Monday, March 9, 2009

Keep Writing

Everyone talks about the "rules" of writing. They make lists, of the ten things, or the fifteen things, or the fifty things that writers "need" to do, or "must" do. I've never much cared for lists or rules, myself. At one point, I was convinced that the only rule that mattered was "know when and how to break the rules".

I was mostly right, too, I feel. There is one other rule, though, that means more than all the others combined: keep writing.

Keep writing. Critics, especially family and friends, rarely have anything useful to offer. Either they like it or they don't, and it's either because of how they feel about you or how they feel about the book, and it's next to impossible to determine which it is. Besides, they may not be your target audience, anyway.

Keep writing. You may not be good, but if you stop writing then you'll never get better. Read books (not books on writing, just regular books), and study how the author writes. Ask yourself what works for you and what doesn't. Take classes, read articles, ask questions, and take notes, but don't stop writing. It's like a muscle: if you stop exercising it, then it will only get weaker.

Keep writing. You may be tempted to take the whole project and toss it in the sewer, but don't throw anything away, ever. You'll never know when something that you've written for one project will prove useful or even vital in another. If it came from your mind, then it is never worthless, so never treat it as such. You just may write the "great American novel" from something that you once decided was pure garbage. Compost makes great fertilizer, after all. File it for future reference, but don't discard it.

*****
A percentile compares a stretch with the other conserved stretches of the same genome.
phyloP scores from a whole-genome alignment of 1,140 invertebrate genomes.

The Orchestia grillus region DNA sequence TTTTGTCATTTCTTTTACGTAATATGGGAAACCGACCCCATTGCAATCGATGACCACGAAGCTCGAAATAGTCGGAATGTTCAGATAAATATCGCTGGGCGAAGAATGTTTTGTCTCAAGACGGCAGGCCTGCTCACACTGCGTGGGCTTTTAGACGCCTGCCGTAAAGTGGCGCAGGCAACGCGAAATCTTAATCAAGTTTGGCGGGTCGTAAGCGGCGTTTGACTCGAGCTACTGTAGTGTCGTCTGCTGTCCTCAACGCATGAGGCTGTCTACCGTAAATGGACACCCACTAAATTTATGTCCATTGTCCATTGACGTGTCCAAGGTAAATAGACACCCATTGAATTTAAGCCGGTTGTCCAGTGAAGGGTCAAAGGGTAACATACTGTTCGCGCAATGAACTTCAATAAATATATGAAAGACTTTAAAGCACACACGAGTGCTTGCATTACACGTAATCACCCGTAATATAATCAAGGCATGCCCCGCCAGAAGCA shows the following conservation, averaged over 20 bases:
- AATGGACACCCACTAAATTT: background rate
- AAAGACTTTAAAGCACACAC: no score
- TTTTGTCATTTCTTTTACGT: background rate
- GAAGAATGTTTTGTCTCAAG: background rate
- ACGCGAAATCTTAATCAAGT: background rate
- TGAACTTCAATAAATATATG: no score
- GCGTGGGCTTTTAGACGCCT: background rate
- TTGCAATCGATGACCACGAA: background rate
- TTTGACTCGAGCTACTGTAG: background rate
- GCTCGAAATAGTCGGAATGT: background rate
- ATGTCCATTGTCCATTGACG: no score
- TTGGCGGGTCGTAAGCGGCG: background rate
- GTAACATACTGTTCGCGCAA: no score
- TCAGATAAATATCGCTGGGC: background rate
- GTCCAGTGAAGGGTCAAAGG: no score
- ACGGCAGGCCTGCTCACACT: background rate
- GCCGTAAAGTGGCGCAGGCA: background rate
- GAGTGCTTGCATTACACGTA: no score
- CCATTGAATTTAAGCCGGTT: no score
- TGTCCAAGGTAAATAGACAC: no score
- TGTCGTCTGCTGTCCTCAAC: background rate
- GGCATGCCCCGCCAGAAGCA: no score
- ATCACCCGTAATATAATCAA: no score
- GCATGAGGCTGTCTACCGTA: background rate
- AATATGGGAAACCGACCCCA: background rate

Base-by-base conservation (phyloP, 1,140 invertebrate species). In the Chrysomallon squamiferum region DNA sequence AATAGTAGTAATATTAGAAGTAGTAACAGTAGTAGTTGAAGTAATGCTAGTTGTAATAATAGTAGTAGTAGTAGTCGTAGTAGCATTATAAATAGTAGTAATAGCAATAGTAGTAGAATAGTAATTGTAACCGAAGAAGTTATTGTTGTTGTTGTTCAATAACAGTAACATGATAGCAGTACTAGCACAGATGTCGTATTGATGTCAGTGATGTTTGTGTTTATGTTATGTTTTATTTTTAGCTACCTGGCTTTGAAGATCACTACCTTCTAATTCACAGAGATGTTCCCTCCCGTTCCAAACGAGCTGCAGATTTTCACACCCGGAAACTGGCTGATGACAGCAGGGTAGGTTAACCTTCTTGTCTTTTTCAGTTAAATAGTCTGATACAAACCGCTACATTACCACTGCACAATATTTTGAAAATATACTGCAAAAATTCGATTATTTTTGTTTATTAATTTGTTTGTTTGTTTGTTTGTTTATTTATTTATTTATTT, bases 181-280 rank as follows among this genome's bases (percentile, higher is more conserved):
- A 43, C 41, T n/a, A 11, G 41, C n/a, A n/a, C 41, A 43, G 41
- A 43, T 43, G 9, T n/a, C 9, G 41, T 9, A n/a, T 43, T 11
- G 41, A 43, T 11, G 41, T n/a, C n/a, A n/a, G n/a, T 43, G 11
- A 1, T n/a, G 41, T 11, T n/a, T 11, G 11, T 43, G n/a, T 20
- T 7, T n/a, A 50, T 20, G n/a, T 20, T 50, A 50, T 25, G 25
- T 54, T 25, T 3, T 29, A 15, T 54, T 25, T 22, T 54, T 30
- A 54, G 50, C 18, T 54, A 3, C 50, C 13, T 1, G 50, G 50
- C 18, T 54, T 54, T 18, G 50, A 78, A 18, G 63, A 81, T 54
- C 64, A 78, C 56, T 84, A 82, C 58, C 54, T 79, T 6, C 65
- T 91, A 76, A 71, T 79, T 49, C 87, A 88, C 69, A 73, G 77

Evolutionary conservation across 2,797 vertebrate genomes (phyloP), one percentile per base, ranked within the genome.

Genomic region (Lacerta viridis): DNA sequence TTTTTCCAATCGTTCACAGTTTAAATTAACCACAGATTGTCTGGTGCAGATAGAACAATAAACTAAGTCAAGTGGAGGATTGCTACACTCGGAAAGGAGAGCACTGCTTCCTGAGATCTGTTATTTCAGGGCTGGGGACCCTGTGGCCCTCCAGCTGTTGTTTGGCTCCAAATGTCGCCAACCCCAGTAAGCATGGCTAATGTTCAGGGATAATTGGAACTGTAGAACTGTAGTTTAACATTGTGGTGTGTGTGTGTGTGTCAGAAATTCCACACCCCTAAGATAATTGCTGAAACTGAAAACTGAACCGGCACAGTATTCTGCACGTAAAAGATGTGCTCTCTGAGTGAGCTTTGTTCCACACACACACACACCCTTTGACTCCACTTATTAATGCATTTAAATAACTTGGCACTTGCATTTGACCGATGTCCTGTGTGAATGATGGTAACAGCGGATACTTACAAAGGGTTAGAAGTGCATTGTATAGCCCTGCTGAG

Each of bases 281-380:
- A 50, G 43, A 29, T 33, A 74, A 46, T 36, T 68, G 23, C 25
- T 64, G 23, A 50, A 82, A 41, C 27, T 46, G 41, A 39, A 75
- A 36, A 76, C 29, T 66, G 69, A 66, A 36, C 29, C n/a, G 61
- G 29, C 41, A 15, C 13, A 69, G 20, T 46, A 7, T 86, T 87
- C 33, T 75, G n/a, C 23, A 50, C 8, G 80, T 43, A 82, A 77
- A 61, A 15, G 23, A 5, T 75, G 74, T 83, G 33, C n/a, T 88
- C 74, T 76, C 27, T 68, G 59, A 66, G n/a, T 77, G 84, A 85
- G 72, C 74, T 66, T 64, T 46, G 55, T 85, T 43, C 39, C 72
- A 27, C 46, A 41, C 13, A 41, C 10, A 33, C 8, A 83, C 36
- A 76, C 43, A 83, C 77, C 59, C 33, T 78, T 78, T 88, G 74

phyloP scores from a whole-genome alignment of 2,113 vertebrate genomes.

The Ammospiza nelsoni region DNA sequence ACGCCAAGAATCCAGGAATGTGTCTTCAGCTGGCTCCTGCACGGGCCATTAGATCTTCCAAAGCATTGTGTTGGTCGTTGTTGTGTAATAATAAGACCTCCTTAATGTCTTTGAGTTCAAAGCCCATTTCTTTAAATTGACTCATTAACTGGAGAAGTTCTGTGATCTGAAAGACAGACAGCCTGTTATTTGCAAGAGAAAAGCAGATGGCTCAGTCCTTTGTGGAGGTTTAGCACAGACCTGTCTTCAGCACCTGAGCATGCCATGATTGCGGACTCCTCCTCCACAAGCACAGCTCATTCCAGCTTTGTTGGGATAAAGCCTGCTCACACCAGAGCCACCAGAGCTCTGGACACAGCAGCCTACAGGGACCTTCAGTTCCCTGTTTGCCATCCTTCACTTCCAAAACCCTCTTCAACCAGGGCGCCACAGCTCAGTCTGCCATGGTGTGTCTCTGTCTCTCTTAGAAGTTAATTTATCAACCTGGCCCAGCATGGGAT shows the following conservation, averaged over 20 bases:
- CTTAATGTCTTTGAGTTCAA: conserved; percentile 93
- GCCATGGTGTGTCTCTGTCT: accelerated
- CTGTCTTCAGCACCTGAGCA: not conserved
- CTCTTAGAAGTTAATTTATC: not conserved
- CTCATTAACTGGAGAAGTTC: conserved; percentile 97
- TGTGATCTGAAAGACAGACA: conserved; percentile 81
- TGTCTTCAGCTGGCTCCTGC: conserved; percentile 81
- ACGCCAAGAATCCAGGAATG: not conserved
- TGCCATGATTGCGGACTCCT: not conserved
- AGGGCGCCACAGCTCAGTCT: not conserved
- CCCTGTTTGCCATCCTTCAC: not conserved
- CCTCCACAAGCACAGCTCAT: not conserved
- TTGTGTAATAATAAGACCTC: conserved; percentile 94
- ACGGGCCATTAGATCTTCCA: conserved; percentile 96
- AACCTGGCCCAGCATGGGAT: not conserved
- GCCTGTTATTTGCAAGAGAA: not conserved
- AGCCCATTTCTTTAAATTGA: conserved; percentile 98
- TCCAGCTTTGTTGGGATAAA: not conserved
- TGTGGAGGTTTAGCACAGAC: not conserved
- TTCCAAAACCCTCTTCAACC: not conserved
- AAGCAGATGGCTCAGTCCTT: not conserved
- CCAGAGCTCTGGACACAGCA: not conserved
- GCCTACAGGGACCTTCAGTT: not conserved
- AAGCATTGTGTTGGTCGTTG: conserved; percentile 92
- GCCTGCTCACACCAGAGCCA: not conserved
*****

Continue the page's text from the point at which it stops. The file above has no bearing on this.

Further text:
Keep writing. It's hard, it takes forever, and you'll almost never be satisfied completely with what you've created, but none of those are reasons to quit. If your story isn't going anywhere, then give it somewhere to go. Create a conflict, and then, in the course of the story, resolve it somehow.

Keep writing. Even if you never believe that you'll accomplish anything, and even if no one else ever believes it, you can only succeed if you act regardless of what anyone, including yourself, believes.

Just keep writing.

1 comment:

  1. Stephen,
    I am an amature writer who really enjoys the writing, but I am always questioning how others would view my work. Can you give some advice as to how you get feedback from outside sources? It would be most appreciated. Best regards - Zane